Daylight Saving Time 2016: When does the fall time change happen?

Click to play video: 'The history of Daylight Saving Time'
The history of Daylight Saving Time
WATCH ABOVE: Trish Kozicka turns back the clock for a look at the history of Daylight Saving Time, which was first used in Canada – Oct 24, 2016

Get ready for an extra hour of sleep on Sunday, Nov. 6. That’s when the clocks fall back at 2 a.m., ending Daylight Saving Time (DST) until Sunday, March 12, 2017.

(DST always ends the first Sunday of November and starts the second Sunday in March.)

The fall time change is meant to give us a little more daylight in the dark wintry mornings, and hopefully make it easier to roll out of bed.

READ MORE: 9 things you didn’t know about DST around the world

Time change side effects

If you’re an early riser who tends to work late, though, you might not see much sunlight over the next four months.

Those prone to seasonal affective disorder may be hit hardest by the switch. As days get shorter and shorter, people may notice symptoms like fatigue, low energy, sadness and depression.

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Some may experience “cluster headaches.”

“These attacks, which occur every day, occur for six to eight weeks and then go away,” said Dr. Stewart Tepper of the Cleveland Clinic.

They typically start a couple of days after the time change, Tepper added, and affect more men than women.

READ MORE: 5 ways to beat the winter blues

There’s also usually a spike in car crashes and pedestrian injuries the week after the time change, police statistics show. So drivers should be extra careful.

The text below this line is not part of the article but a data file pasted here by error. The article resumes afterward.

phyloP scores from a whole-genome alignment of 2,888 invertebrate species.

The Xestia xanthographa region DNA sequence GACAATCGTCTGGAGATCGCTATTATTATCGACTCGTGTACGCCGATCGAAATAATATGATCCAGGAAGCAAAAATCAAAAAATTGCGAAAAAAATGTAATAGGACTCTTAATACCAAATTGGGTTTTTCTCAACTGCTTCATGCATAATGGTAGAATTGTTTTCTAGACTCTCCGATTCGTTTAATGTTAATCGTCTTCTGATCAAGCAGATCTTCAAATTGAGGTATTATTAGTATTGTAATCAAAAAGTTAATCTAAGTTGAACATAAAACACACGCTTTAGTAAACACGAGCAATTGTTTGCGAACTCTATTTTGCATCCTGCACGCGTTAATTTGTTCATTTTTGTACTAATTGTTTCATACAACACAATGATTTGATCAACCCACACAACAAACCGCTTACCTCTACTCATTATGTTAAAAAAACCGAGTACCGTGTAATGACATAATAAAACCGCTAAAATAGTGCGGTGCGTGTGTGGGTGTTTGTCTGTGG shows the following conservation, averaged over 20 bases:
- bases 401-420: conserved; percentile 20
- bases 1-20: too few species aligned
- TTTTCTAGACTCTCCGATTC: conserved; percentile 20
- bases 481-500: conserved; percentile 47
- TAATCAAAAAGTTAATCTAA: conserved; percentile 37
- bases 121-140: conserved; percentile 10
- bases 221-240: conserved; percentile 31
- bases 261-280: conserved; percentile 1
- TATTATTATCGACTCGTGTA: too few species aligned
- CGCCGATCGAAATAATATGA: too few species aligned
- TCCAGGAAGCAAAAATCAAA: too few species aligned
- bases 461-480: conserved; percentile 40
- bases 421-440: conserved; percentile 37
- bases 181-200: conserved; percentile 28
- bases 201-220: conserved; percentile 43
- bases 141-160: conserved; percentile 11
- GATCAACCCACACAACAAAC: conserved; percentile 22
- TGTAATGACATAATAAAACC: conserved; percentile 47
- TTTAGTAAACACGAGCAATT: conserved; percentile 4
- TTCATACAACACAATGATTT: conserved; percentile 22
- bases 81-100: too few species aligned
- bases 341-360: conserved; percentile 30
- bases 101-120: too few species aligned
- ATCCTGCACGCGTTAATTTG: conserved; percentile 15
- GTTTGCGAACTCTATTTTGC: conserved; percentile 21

On the plus side, the extra shuteye can be beneficial for sleep-deprived Canadians.

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A 2012 study by University of Alabama found the risk of heart attacks goes down 10 per cent after the switch back to standard time.

The spring time change is worse

Unfortunately, the opposite rings true when the clock “springs forward” in March.

“The two days after the clocks roll forward there’s a spike in the number of heart attacks, strokes, and vascular events that occur,” cardiologist Mustafa Ahmed told Global News.

READ MORE: How Daylight Saving Time affects your internal clock

Researchers at Penn State, Virginia Tech and Singapore University also noticed there are massive productivity losses due to the hourly shift.

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So why do we even have it?

Daylight Saving Time was originally introduced to cut energy costs during the war.

But studies have shown it doesn’t really do that.

“Daylight saving has never saved us energy and it never will,” said Michael Downing, author of Spring Forward: The Annual Madness of Daylight Saving Time.

In fact, the time change increased residential electricity consumption by one per cent in Indiana, a 2008 report found. It was performed two years after the state introduced DST.

The reason for that, experts argued, was that moving an hour of sunlight from the morning to the evening forces people to run their air conditioner more.

Every year, people seem to get fed up with the time change. Some jurisdictions (including B.C., California, and Alaska) have even petitioned to scrap it entirely.

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WATCH: Toronto anchor Alan Carter sounded off last March on why it’s time to do away with DST

Click to play video: 'It’s time to ditch Daylight Savings Time'
It’s time to ditch Daylight Savings Time

Not everyone hates it. Daylight saving has been said to boost business. In the U.S., for instance, an extra month of daylight saving raked in an extra $400 million in golf fees.

Regardless of how you feel about it, public officials say it’s a good idea to use the extra hour not just to sleep, but also to replace the batteries on your smoke and carbon monoxide alarms.

Here’s a closer look at the evolution of Daylight Saving time:

— With files from Carmen Chai and Tania Kohut, Global News


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